At nearly 800 pounds and 14 feet long, a massive stingray caught in Thailand’s Mae Klong River could take the title of the world’s largest freshwater fish ever taken on rod and reel—and using a 300-pound test line, no less.
The capture was made by a group of scientists and anglers from a small boat in the Amphawa District last week. Stingrays fight differently than other fish when hooked, but the epic battle to catch this monster was no less challenging. It took several hours and multiple anglers rotating on the rod to land the large stingray, eventually requiring seven men to herd it into a specially-designed net before it could be taken out of the water to be examined. American TV host and nature conservationist Jeff Corwin, who led the team, called the fish simply a “behemoth.” Corwin wrote on his Facebook that the team was not able to weigh the ray, due to the stress that such a process would put on the ray, but he was confident with his team’s estimate.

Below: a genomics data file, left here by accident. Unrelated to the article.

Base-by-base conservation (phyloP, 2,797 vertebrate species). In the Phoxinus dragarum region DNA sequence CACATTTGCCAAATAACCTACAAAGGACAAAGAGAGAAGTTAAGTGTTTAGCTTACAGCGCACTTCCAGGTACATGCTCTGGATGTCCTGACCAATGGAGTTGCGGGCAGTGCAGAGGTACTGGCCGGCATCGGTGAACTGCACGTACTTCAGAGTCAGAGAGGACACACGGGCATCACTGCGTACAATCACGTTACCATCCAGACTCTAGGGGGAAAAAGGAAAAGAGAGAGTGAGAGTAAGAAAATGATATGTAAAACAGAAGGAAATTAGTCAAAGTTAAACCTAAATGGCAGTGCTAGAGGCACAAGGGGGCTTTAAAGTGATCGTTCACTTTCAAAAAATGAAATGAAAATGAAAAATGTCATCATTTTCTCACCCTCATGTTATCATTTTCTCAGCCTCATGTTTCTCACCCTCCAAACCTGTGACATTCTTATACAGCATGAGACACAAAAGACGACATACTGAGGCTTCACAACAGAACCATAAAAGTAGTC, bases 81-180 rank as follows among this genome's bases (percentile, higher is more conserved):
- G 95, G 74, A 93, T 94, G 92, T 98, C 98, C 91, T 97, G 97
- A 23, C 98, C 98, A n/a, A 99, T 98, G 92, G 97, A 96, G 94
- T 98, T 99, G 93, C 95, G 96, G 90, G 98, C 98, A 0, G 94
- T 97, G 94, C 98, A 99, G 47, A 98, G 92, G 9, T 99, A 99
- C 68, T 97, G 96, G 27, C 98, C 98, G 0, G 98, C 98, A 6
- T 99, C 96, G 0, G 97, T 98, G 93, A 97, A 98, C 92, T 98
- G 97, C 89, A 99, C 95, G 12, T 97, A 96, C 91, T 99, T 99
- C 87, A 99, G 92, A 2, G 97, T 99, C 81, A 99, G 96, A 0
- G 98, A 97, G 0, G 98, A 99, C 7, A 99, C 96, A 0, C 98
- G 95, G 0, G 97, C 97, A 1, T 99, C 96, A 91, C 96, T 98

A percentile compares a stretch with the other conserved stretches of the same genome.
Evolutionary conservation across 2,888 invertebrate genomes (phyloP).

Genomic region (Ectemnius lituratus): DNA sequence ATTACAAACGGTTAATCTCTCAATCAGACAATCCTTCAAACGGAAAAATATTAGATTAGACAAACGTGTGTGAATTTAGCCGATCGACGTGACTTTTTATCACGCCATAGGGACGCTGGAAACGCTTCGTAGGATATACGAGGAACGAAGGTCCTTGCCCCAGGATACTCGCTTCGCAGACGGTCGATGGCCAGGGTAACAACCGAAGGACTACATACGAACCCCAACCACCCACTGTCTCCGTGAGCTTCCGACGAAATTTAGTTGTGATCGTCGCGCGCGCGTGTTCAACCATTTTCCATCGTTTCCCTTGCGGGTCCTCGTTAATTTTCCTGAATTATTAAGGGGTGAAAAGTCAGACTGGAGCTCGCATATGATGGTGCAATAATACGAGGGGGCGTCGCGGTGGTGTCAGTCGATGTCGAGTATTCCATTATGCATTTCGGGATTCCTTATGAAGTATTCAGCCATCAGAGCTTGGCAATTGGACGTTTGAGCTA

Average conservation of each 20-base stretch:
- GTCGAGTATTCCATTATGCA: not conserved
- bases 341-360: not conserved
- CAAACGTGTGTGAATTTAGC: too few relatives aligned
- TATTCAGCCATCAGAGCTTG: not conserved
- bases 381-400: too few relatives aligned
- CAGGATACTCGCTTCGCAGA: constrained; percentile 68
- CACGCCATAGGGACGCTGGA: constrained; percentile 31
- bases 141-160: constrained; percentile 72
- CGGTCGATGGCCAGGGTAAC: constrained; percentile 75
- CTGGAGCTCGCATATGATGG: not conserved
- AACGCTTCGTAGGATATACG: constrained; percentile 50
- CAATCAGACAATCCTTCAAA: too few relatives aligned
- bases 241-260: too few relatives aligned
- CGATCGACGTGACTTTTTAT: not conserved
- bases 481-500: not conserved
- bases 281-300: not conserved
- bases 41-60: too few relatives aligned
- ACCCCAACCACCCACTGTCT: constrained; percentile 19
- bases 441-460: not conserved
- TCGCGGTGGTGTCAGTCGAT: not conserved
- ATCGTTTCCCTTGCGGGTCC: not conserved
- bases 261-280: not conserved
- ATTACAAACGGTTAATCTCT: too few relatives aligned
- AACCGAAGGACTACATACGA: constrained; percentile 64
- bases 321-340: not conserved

“We have caught over 450 different stingrays and our estimations have been proved highly accurate on the rare occasions we have weighed this species,” Rick Humphries of the British company Fishiam, whose fishing guides assisted with the capture, told the Daily Mail.
According to National Geographic, the Guinness Book of World Records currently lists the Mekong giant catfish as the world’s largest freshwater fish. The record holder to beat is 646-pound catfish caught also in Thailand in 2005. A spokesperson from Guinness World Records said that Corwin’s team would have to submit an official application if they want to challenge that record.